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I Drank Bleach

I Drank Bleach

I Drank Bleach | The Poison Boy Origin Story

Yes its true – when I was a kid I drank bleach. Just once. It was an accident. My mother, for some reason, had transferred the bleach from the container to a drinking cup and was cleaning our family bathtub with it. Her bathtub wiping was interrupted by a phone call and since this was 1968, she ran into the kitchen to answer the phone, which was hanging on a wall. While she was in the kitchen, six-year-old Poison Boy came in from playing outside, went into the bathroom, picked up the glass of bleach and drank about half of it in one gulp. I swallowed about 4 liquid ounces, then I realized something was wrong. My mouth and throat burned. I carried the glass into the kitchen, my mom dropped the phone and screamed. Then I screamed.

Just as we were both screaming my father came home. Intermittently sobbing and praying, my mom told him that I drank bleach and he did what the New York Police Department trained police officers to do in 1968 with a poisoned person – he had me lean over the kitchen sink and poured a half-gallon of milk down my throat. When most of the milk was inside me, he picked me up and carried me out to the car. I remember looking over his shoulder as we were exiting the house and seeing my mother, two sisters and my brother all sitting at the dinner table holding hands with their heads bowed, praying and I thought “Am I gonna die?”

We went to Franklin General Hospital and were taken right back to the ER. I distinctly remember sitting on the paper-covered exam table looking at my father, who was standing off to the side. My father made me tell the doctor “I drank bleach.” The doctor came at me with a tongue depressor and the nurse – in white shoes, stockings, dress and little hat(!) – held a metal bedpan under my chin. When the tongue depressor hit the back of my throat, I vomited all the milk into the bedpan.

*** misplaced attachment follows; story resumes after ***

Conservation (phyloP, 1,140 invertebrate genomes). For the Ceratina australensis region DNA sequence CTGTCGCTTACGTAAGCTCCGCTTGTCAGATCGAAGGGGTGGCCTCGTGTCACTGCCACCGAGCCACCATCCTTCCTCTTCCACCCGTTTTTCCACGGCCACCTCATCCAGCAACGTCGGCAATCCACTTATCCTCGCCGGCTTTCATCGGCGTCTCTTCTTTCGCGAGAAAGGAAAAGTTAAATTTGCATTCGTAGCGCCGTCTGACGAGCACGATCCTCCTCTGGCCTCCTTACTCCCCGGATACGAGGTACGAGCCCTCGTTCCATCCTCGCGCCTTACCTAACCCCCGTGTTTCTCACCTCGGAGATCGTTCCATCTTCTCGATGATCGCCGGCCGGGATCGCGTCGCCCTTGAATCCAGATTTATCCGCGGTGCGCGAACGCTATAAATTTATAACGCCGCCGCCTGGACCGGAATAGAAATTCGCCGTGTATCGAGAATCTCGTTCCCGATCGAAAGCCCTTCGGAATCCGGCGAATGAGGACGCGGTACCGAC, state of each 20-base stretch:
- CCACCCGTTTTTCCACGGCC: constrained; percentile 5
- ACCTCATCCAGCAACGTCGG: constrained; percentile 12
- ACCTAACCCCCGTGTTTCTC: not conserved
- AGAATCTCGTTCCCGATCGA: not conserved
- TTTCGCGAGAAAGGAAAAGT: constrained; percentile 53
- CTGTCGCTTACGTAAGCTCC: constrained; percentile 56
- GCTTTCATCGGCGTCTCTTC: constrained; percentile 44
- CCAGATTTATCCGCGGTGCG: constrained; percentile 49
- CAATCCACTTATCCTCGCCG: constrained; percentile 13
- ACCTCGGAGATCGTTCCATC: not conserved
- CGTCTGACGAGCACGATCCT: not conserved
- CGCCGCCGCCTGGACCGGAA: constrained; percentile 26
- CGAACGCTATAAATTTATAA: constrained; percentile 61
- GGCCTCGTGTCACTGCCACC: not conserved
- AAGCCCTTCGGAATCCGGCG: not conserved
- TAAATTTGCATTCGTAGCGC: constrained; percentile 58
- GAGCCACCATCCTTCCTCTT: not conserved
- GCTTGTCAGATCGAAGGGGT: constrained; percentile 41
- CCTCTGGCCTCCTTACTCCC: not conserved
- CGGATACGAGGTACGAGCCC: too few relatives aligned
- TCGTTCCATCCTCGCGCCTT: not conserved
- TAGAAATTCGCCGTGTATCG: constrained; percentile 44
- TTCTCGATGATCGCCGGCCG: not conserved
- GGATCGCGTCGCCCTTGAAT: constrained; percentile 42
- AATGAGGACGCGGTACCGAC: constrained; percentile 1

And that was it. We went home and my mom made spaghetti and meatballs – my favorite – for dinner.

Luckily, household bleach is a pretty benign thing to drink and in researching this blog posts, the “drink bleach challenge” among emo millennials is a real thing. Household bleach typically about 3-5% sodium hypochlorite, which is fairly innocuous. It may cause some mucous membrane irritation, like it did to me when I drank bleach (although not enough to stop me from eating spaghetti and meatballs), but it shouldn’t cause blisters to form in the mouth or throat or tongue and it shouldn’t cause any issues with the stomach or any other organs. The only cases of really bad injury after bleach ingestion is if someone drinks a whole lot of bleach in an attempt to injure themselves (those people can cause hemorrhage or ulceration in the stomach and may actually perforate their gastrointestinal tract. Another possible bad effect is if someone drinks industrial strength bleach, which can range from 35-55% sodium hypochlorite. At this concentration, the bleach becomes a caustic and can severely damage the mouth, esophagus and the rest of the gastrointestinal system.

If bleach would splash into the eyes (any bleach), the individual should be evaluated by a doctor (preferably an eye doctor). Homer reaching for bleach

Homer eye bleach

 

Believe it or not, I found webpages advising young people to pour bleach in their eyes to make their sclera appear whiter. Lots of before and after pictures of teens wearing eye patches.